Sunday, January 4, 2009

Mistrial caused by a Deaf Juror

Yesterday,The Columbus Dispatch reported that
Family outraged to learn of retrial The court concluded that boat owner Scott Speer of Fairlawn didn't receive a fair trial be cause a hearing-impaired woman was on the jury and she couldn't fully comprehend the vocal nuances in Speer's 911 call, a key piece of evidence in the case.

This decision will create alot of feedbacks from deaf and hearing-impaired citizens around United States. Could this cause problems for hearing jurors in deaf-related trials?

5 comments:

CoolPJR said...

I have been experienced as a juror 5 times back in New Jersey. I am very fortunate to be chosen in a jury system. I am profoundly Deaf. It was a very challenge while having deliberation. I am proud and honored to be treated equally. It is unfortunate to see this happen. I couldn't blame how a Deaf juror felt about what happened and impacted her esteem.

I love watching Courts on TV as well. I believe every Deaf person, who is a honest taxpayer and an American citizen, should be given a chance and it is a wonderful experience to serve our American Justice system.

CoolPJR

Michael said...

I've always felt that deaf persons are entailed to a jury of their peers. Sorry, hearies are not our peers. Our juries should be made up of Deaf ASL users, period.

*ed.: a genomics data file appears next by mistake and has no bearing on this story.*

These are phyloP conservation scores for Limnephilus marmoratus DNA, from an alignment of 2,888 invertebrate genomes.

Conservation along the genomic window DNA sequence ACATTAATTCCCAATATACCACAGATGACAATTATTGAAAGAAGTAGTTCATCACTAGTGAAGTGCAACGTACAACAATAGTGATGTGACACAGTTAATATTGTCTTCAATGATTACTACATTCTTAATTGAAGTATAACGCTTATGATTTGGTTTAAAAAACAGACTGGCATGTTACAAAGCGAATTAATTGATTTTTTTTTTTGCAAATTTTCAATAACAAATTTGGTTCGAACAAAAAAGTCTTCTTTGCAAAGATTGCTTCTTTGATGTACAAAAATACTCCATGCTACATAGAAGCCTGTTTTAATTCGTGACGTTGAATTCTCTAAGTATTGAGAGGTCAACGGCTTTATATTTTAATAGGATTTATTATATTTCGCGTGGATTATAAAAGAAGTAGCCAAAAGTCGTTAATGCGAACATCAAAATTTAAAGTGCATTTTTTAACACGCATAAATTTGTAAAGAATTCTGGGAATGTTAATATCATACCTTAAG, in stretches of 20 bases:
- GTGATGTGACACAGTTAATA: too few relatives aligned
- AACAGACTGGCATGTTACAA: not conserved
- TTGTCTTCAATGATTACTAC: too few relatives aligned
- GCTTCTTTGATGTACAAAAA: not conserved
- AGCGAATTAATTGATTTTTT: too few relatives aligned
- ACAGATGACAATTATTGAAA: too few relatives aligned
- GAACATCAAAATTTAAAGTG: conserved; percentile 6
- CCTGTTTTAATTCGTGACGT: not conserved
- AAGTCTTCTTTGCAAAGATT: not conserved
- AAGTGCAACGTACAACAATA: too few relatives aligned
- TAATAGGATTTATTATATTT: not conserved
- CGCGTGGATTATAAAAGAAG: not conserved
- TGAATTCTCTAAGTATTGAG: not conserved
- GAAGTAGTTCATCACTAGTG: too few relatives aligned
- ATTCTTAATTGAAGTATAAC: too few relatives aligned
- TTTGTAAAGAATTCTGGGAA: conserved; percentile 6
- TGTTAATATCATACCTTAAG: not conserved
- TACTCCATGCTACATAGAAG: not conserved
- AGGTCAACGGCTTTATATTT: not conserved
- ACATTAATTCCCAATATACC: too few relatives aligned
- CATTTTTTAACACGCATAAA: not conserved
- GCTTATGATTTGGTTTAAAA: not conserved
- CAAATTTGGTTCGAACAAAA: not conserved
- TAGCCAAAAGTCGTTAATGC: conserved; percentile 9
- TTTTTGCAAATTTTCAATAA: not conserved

So if they are whining about having a deaf person on a jury for a hearing defendant, they better do the same for deaf defendants but I bet you all money I have on this planet that they will find a way to get that case dismissed due to the juror being a deaf but if it's the other way around - deaf defendant with hearing jurors, it won't happen.

Karen Mayes said...

I once served as a juror for a trial in Rochester, NY, and I had two excellent interpreters who successfully relayed the vocal nuances to me (AND other jurors... who were hearing, especially when we requested a few times for a transcripter to read parts of the trial to us.)

So I believe it could be the interpreters' burden to make sure that ALL information were given in correct form.

CoolPJR said...

Yes, both defense and plaintiff attorneys are also responsible by inquiring a Deaf juror before accepting to be part of the jury team. Thye have their rights to remove if they feel not suitable for a Deaf candidiate to serve as a juror before the trial begin. If a Deaf juror doesn't feel comfortable with one of interpreters, can he or she ask the judge to find a replacement ? It is not the best Cost effective, but it is their rights, too.

JR said...

Hearies are legal peers of deafies so we can't argue that they can't be on our juries. But....

Why does everyone here accept that the hearing lawyer is correct and it's okay to say this is a mistrial?

I think a Deaf person would be fine reading the transcript of a 911 call. What, exactly, was so important about "vocal nuances?" They are saying the convicted murderer SOUNDED so sad and stressed out that he HAD to be innocent. This is stupid.

I notice that hearing people are often seduced by the sound of voices and can't be trusted to make clear judgments.